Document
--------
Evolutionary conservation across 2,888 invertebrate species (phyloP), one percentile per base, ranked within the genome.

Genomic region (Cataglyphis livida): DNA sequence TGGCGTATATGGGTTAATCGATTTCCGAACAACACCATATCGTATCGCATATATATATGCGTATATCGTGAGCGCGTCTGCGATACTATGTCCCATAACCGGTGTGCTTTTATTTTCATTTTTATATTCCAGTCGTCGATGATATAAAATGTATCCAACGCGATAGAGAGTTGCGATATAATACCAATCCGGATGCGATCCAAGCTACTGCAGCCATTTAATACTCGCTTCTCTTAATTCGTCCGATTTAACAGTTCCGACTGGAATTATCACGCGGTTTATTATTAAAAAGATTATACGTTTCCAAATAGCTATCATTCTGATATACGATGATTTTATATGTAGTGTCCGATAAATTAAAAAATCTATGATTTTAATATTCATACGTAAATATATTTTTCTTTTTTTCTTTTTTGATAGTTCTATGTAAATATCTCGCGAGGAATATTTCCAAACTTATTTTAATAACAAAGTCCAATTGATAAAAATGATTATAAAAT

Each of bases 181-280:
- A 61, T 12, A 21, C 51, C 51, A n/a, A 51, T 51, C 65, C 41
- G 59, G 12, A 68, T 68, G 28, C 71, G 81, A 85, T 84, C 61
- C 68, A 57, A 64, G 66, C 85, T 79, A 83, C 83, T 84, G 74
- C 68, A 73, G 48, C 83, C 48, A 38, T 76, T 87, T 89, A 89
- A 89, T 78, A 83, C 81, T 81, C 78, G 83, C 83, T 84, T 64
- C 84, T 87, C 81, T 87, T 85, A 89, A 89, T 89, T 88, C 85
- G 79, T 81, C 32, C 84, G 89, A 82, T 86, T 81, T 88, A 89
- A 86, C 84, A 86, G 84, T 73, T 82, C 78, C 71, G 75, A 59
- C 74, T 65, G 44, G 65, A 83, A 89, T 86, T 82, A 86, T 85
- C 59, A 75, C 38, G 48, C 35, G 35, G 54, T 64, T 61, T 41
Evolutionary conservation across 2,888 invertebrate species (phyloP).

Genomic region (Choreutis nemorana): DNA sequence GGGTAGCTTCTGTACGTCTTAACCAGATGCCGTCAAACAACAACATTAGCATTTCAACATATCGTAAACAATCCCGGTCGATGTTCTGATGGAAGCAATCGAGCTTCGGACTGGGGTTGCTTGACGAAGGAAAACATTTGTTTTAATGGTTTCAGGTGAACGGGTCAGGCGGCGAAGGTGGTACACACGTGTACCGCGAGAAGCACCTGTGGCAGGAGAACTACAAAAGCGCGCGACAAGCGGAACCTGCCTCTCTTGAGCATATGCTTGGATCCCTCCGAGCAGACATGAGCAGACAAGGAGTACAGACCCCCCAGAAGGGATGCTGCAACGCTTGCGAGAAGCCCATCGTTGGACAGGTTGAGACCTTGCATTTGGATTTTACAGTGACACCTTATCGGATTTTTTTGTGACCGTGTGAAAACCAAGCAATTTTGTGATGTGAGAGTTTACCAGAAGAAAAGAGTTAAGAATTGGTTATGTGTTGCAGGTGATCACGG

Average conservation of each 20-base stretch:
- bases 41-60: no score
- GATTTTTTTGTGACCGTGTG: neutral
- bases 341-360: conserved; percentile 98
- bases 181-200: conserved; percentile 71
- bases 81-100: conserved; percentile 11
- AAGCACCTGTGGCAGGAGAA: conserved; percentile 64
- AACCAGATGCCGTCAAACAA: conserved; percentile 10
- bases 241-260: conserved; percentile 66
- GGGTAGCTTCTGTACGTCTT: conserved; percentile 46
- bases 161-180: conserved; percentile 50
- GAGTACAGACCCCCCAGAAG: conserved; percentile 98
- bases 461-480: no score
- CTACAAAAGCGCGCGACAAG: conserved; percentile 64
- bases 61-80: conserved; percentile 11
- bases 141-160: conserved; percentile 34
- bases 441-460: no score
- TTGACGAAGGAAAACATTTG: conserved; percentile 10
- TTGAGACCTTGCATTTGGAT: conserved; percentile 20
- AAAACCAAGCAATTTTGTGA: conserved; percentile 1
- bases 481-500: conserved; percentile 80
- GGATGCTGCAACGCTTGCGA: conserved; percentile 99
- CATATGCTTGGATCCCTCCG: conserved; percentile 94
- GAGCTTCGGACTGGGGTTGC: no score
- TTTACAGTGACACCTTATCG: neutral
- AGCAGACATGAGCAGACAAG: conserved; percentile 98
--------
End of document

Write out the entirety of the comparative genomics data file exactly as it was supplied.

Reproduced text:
Evolutionary conservation across 2,888 invertebrate species (phyloP), one percentile per base, ranked within the genome.

Genomic region (Cataglyphis livida): DNA sequence TGGCGTATATGGGTTAATCGATTTCCGAACAACACCATATCGTATCGCATATATATATGCGTATATCGTGAGCGCGTCTGCGATACTATGTCCCATAACCGGTGTGCTTTTATTTTCATTTTTATATTCCAGTCGTCGATGATATAAAATGTATCCAACGCGATAGAGAGTTGCGATATAATACCAATCCGGATGCGATCCAAGCTACTGCAGCCATTTAATACTCGCTTCTCTTAATTCGTCCGATTTAACAGTTCCGACTGGAATTATCACGCGGTTTATTATTAAAAAGATTATACGTTTCCAAATAGCTATCATTCTGATATACGATGATTTTATATGTAGTGTCCGATAAATTAAAAAATCTATGATTTTAATATTCATACGTAAATATATTTTTCTTTTTTTCTTTTTTGATAGTTCTATGTAAATATCTCGCGAGGAATATTTCCAAACTTATTTTAATAACAAAGTCCAATTGATAAAAATGATTATAAAAT

Each of bases 181-280:
- A 61, T 12, A 21, C 51, C 51, A n/a, A 51, T 51, C 65, C 41
- G 59, G 12, A 68, T 68, G 28, C 71, G 81, A 85, T 84, C 61
- C 68, A 57, A 64, G 66, C 85, T 79, A 83, C 83, T 84, G 74
- C 68, A 73, G 48, C 83, C 48, A 38, T 76, T 87, T 89, A 89
- A 89, T 78, A 83, C 81, T 81, C 78, G 83, C 83, T 84, T 64
- C 84, T 87, C 81, T 87, T 85, A 89, A 89, T 89, T 88, C 85
- G 79, T 81, C 32, C 84, G 89, A 82, T 86, T 81, T 88, A 89
- A 86, C 84, A 86, G 84, T 73, T 82, C 78, C 71, G 75, A 59
- C 74, T 65, G 44, G 65, A 83, A 89, T 86, T 82, A 86, T 85
- C 59, A 75, C 38, G 48, C 35, G 35, G 54, T 64, T 61, T 41
Evolutionary conservation across 2,888 invertebrate species (phyloP).

Genomic region (Choreutis nemorana): DNA sequence GGGTAGCTTCTGTACGTCTTAACCAGATGCCGTCAAACAACAACATTAGCATTTCAACATATCGTAAACAATCCCGGTCGATGTTCTGATGGAAGCAATCGAGCTTCGGACTGGGGTTGCTTGACGAAGGAAAACATTTGTTTTAATGGTTTCAGGTGAACGGGTCAGGCGGCGAAGGTGGTACACACGTGTACCGCGAGAAGCACCTGTGGCAGGAGAACTACAAAAGCGCGCGACAAGCGGAACCTGCCTCTCTTGAGCATATGCTTGGATCCCTCCGAGCAGACATGAGCAGACAAGGAGTACAGACCCCCCAGAAGGGATGCTGCAACGCTTGCGAGAAGCCCATCGTTGGACAGGTTGAGACCTTGCATTTGGATTTTACAGTGACACCTTATCGGATTTTTTTGTGACCGTGTGAAAACCAAGCAATTTTGTGATGTGAGAGTTTACCAGAAGAAAAGAGTTAAGAATTGGTTATGTGTTGCAGGTGATCACGG

Average conservation of each 20-base stretch:
- bases 41-60: no score
- GATTTTTTTGTGACCGTGTG: neutral
- bases 341-360: conserved; percentile 98
- bases 181-200: conserved; percentile 71
- bases 81-100: conserved; percentile 11
- AAGCACCTGTGGCAGGAGAA: conserved; percentile 64
- AACCAGATGCCGTCAAACAA: conserved; percentile 10
- bases 241-260: conserved; percentile 66
- GGGTAGCTTCTGTACGTCTT: conserved; percentile 46
- bases 161-180: conserved; percentile 50
- GAGTACAGACCCCCCAGAAG: conserved; percentile 98
- bases 461-480: no score
- CTACAAAAGCGCGCGACAAG: conserved; percentile 64
- bases 61-80: conserved; percentile 11
- bases 141-160: conserved; percentile 34
- bases 441-460: no score
- TTGACGAAGGAAAACATTTG: conserved; percentile 10
- TTGAGACCTTGCATTTGGAT: conserved; percentile 20
- AAAACCAAGCAATTTTGTGA: conserved; percentile 1
- bases 481-500: conserved; percentile 80
- GGATGCTGCAACGCTTGCGA: conserved; percentile 99
- CATATGCTTGGATCCCTCCG: conserved; percentile 94
- GAGCTTCGGACTGGGGTTGC: no score
- TTTACAGTGACACCTTATCG: neutral
- AGCAGACATGAGCAGACAAG: conserved; percentile 98